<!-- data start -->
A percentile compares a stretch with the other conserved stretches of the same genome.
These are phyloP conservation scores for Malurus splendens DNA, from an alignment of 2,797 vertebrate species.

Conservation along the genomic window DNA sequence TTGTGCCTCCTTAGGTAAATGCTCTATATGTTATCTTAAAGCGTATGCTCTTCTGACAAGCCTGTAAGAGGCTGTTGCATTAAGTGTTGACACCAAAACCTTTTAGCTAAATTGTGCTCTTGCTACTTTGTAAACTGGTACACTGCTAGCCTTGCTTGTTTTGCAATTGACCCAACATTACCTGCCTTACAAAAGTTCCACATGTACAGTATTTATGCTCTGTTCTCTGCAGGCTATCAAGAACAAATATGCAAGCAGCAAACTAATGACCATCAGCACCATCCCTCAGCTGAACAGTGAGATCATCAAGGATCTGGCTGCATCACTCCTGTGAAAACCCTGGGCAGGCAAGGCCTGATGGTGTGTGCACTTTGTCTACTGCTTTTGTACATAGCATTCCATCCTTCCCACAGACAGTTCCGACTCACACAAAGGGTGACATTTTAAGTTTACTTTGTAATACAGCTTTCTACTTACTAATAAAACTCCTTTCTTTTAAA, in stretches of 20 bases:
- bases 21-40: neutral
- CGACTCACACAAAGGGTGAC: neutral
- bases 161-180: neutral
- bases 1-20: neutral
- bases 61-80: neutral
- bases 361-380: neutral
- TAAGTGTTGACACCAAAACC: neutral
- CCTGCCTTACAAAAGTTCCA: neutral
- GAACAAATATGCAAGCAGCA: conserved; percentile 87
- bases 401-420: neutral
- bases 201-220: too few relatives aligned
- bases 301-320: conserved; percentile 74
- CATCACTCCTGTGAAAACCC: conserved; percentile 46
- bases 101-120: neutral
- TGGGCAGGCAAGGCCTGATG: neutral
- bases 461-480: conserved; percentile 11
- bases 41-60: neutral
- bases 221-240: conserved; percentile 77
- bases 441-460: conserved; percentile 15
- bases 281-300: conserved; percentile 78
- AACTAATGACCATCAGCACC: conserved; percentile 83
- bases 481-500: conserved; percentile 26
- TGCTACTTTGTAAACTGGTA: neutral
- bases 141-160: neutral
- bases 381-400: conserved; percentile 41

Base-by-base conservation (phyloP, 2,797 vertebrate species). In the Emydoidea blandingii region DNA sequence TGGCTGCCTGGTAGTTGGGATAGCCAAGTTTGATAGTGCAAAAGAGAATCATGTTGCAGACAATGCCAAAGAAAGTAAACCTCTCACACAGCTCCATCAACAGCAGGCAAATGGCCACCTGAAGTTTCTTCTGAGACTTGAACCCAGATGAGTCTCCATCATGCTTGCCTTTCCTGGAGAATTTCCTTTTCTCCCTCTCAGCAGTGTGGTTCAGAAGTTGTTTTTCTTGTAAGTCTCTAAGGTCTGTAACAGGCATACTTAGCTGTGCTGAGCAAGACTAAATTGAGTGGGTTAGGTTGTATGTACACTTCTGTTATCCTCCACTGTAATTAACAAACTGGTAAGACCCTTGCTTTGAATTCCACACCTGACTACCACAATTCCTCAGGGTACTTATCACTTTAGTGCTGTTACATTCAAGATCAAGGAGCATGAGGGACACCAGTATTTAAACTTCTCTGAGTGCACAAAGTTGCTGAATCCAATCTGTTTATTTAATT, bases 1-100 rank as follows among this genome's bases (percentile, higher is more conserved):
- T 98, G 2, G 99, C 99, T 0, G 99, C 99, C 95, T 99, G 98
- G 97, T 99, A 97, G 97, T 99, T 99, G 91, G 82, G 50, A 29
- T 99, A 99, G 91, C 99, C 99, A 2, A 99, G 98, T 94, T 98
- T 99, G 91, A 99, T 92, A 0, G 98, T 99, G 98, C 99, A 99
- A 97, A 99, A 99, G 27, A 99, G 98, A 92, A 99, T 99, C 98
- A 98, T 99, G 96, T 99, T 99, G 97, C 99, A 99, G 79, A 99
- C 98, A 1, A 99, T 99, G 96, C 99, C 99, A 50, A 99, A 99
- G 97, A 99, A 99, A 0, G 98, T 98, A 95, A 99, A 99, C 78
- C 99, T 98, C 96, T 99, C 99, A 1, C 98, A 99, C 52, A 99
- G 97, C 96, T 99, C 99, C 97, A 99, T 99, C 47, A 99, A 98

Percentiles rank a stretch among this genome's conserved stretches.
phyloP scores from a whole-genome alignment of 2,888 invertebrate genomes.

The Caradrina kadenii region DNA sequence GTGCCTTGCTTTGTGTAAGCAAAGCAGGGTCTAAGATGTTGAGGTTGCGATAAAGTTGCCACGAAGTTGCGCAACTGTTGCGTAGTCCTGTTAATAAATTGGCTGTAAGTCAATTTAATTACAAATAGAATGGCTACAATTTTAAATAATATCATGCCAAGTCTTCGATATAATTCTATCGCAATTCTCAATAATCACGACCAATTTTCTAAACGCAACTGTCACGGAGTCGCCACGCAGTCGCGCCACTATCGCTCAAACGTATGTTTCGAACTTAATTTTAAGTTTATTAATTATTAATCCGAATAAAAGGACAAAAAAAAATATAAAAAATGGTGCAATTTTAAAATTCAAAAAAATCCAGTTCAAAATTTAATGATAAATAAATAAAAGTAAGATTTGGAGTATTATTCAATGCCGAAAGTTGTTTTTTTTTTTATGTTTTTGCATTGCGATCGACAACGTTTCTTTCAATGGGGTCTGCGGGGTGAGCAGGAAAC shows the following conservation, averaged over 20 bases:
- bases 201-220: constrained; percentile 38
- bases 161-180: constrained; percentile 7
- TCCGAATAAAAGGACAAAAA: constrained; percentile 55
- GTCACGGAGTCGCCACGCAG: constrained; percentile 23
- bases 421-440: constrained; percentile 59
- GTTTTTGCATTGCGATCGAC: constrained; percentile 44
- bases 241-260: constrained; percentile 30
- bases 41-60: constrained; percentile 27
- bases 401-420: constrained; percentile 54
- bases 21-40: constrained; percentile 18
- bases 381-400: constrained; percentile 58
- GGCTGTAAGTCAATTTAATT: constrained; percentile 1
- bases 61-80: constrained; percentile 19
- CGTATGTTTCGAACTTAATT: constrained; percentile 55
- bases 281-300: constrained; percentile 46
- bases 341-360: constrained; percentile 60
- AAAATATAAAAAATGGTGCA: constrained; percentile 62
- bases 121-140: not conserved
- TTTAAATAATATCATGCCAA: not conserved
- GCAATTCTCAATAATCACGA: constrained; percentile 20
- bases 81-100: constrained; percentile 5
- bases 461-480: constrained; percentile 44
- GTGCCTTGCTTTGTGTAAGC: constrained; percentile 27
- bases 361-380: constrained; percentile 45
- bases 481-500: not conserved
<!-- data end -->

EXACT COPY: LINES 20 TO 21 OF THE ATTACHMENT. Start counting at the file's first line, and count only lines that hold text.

- bases 41-60: neutral
- bases 221-240: conserved; percentile 77